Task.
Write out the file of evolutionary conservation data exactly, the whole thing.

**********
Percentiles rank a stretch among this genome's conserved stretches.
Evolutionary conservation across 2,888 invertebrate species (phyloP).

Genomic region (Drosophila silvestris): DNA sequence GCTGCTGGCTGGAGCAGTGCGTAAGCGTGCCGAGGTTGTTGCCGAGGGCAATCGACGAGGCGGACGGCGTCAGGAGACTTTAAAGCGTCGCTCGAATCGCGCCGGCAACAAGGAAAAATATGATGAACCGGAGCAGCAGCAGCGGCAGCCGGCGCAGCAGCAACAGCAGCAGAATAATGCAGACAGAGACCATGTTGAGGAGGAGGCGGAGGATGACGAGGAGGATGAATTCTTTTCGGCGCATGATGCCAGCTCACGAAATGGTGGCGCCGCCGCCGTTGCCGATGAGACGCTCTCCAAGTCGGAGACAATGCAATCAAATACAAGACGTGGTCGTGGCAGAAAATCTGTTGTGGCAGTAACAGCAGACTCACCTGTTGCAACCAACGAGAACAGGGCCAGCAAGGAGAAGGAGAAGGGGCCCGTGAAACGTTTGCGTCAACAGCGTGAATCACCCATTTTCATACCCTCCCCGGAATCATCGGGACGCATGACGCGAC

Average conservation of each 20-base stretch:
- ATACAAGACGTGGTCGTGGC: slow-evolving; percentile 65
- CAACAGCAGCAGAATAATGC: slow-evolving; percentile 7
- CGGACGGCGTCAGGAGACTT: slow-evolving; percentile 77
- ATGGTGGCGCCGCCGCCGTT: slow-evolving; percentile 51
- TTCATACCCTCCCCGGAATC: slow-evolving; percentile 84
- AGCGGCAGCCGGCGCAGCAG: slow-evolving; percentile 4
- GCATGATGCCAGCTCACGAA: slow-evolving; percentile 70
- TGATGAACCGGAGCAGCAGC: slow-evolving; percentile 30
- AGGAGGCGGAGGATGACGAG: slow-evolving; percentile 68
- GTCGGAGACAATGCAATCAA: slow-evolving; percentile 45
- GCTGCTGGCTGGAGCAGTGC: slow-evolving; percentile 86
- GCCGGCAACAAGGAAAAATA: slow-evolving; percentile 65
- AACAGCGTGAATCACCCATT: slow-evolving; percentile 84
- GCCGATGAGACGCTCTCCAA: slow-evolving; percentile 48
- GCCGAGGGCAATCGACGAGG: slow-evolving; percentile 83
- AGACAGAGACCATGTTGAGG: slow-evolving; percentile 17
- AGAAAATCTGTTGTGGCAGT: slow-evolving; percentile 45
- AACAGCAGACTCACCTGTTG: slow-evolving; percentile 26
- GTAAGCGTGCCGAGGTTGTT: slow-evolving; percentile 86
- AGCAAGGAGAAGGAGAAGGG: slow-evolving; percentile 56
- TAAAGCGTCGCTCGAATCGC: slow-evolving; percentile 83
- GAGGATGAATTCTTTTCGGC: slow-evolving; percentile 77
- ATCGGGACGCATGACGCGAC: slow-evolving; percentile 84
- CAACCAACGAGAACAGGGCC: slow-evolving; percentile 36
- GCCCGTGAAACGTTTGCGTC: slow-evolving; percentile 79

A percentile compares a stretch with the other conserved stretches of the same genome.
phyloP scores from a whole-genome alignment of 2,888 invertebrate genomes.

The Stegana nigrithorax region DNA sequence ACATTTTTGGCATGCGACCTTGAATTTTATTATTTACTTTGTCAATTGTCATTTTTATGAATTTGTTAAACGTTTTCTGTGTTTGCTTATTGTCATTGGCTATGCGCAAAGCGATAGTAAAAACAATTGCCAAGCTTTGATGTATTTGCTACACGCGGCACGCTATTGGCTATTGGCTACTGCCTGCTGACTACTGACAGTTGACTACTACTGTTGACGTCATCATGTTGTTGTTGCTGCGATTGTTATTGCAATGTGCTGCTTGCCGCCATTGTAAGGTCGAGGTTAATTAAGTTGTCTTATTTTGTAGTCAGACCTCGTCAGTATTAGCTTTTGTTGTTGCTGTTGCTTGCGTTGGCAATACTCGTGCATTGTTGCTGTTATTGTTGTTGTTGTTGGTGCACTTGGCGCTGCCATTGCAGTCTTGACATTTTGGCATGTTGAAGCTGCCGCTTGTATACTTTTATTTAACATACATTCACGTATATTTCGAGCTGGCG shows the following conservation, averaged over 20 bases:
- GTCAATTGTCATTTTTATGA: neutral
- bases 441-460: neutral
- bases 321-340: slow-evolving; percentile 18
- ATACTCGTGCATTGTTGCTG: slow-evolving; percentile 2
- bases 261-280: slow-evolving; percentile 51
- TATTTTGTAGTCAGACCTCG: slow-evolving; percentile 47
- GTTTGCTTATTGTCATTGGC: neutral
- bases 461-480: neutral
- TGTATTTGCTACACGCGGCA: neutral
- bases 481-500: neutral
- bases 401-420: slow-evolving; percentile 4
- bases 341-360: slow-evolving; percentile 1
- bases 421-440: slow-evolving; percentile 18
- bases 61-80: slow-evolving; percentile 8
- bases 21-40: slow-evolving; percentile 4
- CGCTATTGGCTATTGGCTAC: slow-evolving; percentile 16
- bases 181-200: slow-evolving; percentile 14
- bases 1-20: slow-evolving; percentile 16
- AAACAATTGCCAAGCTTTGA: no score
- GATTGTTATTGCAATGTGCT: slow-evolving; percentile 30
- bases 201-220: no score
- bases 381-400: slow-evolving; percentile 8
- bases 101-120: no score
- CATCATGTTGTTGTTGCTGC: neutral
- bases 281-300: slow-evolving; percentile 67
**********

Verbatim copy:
Percentiles rank a stretch among this genome's conserved stretches.
Evolutionary conservation across 2,888 invertebrate species (phyloP).

Genomic region (Drosophila silvestris): DNA sequence GCTGCTGGCTGGAGCAGTGCGTAAGCGTGCCGAGGTTGTTGCCGAGGGCAATCGACGAGGCGGACGGCGTCAGGAGACTTTAAAGCGTCGCTCGAATCGCGCCGGCAACAAGGAAAAATATGATGAACCGGAGCAGCAGCAGCGGCAGCCGGCGCAGCAGCAACAGCAGCAGAATAATGCAGACAGAGACCATGTTGAGGAGGAGGCGGAGGATGACGAGGAGGATGAATTCTTTTCGGCGCATGATGCCAGCTCACGAAATGGTGGCGCCGCCGCCGTTGCCGATGAGACGCTCTCCAAGTCGGAGACAATGCAATCAAATACAAGACGTGGTCGTGGCAGAAAATCTGTTGTGGCAGTAACAGCAGACTCACCTGTTGCAACCAACGAGAACAGGGCCAGCAAGGAGAAGGAGAAGGGGCCCGTGAAACGTTTGCGTCAACAGCGTGAATCACCCATTTTCATACCCTCCCCGGAATCATCGGGACGCATGACGCGAC

Average conservation of each 20-base stretch:
- ATACAAGACGTGGTCGTGGC: slow-evolving; percentile 65
- CAACAGCAGCAGAATAATGC: slow-evolving; percentile 7
- CGGACGGCGTCAGGAGACTT: slow-evolving; percentile 77
- ATGGTGGCGCCGCCGCCGTT: slow-evolving; percentile 51
- TTCATACCCTCCCCGGAATC: slow-evolving; percentile 84
- AGCGGCAGCCGGCGCAGCAG: slow-evolving; percentile 4
- GCATGATGCCAGCTCACGAA: slow-evolving; percentile 70
- TGATGAACCGGAGCAGCAGC: slow-evolving; percentile 30
- AGGAGGCGGAGGATGACGAG: slow-evolving; percentile 68
- GTCGGAGACAATGCAATCAA: slow-evolving; percentile 45
- GCTGCTGGCTGGAGCAGTGC: slow-evolving; percentile 86
- GCCGGCAACAAGGAAAAATA: slow-evolving; percentile 65
- AACAGCGTGAATCACCCATT: slow-evolving; percentile 84
- GCCGATGAGACGCTCTCCAA: slow-evolving; percentile 48
- GCCGAGGGCAATCGACGAGG: slow-evolving; percentile 83
- AGACAGAGACCATGTTGAGG: slow-evolving; percentile 17
- AGAAAATCTGTTGTGGCAGT: slow-evolving; percentile 45
- AACAGCAGACTCACCTGTTG: slow-evolving; percentile 26
- GTAAGCGTGCCGAGGTTGTT: slow-evolving; percentile 86
- AGCAAGGAGAAGGAGAAGGG: slow-evolving; percentile 56
- TAAAGCGTCGCTCGAATCGC: slow-evolving; percentile 83
- GAGGATGAATTCTTTTCGGC: slow-evolving; percentile 77
- ATCGGGACGCATGACGCGAC: slow-evolving; percentile 84
- CAACCAACGAGAACAGGGCC: slow-evolving; percentile 36
- GCCCGTGAAACGTTTGCGTC: slow-evolving; percentile 79

A percentile compares a stretch with the other conserved stretches of the same genome.
phyloP scores from a whole-genome alignment of 2,888 invertebrate genomes.

The Stegana nigrithorax region DNA sequence ACATTTTTGGCATGCGACCTTGAATTTTATTATTTACTTTGTCAATTGTCATTTTTATGAATTTGTTAAACGTTTTCTGTGTTTGCTTATTGTCATTGGCTATGCGCAAAGCGATAGTAAAAACAATTGCCAAGCTTTGATGTATTTGCTACACGCGGCACGCTATTGGCTATTGGCTACTGCCTGCTGACTACTGACAGTTGACTACTACTGTTGACGTCATCATGTTGTTGTTGCTGCGATTGTTATTGCAATGTGCTGCTTGCCGCCATTGTAAGGTCGAGGTTAATTAAGTTGTCTTATTTTGTAGTCAGACCTCGTCAGTATTAGCTTTTGTTGTTGCTGTTGCTTGCGTTGGCAATACTCGTGCATTGTTGCTGTTATTGTTGTTGTTGTTGGTGCACTTGGCGCTGCCATTGCAGTCTTGACATTTTGGCATGTTGAAGCTGCCGCTTGTATACTTTTATTTAACATACATTCACGTATATTTCGAGCTGGCG shows the following conservation, averaged over 20 bases:
- GTCAATTGTCATTTTTATGA: neutral
- bases 441-460: neutral
- bases 321-340: slow-evolving; percentile 18
- ATACTCGTGCATTGTTGCTG: slow-evolving; percentile 2
- bases 261-280: slow-evolving; percentile 51
- TATTTTGTAGTCAGACCTCG: slow-evolving; percentile 47
- GTTTGCTTATTGTCATTGGC: neutral
- bases 461-480: neutral
- TGTATTTGCTACACGCGGCA: neutral
- bases 481-500: neutral
- bases 401-420: slow-evolving; percentile 4
- bases 341-360: slow-evolving; percentile 1
- bases 421-440: slow-evolving; percentile 18
- bases 61-80: slow-evolving; percentile 8
- bases 21-40: slow-evolving; percentile 4
- CGCTATTGGCTATTGGCTAC: slow-evolving; percentile 16
- bases 181-200: slow-evolving; percentile 14
- bases 1-20: slow-evolving; percentile 16
- AAACAATTGCCAAGCTTTGA: no score
- GATTGTTATTGCAATGTGCT: slow-evolving; percentile 30
- bases 201-220: no score
- bases 381-400: slow-evolving; percentile 8
- bases 101-120: no score
- CATCATGTTGTTGTTGCTGC: neutral
- bases 281-300: slow-evolving; percentile 67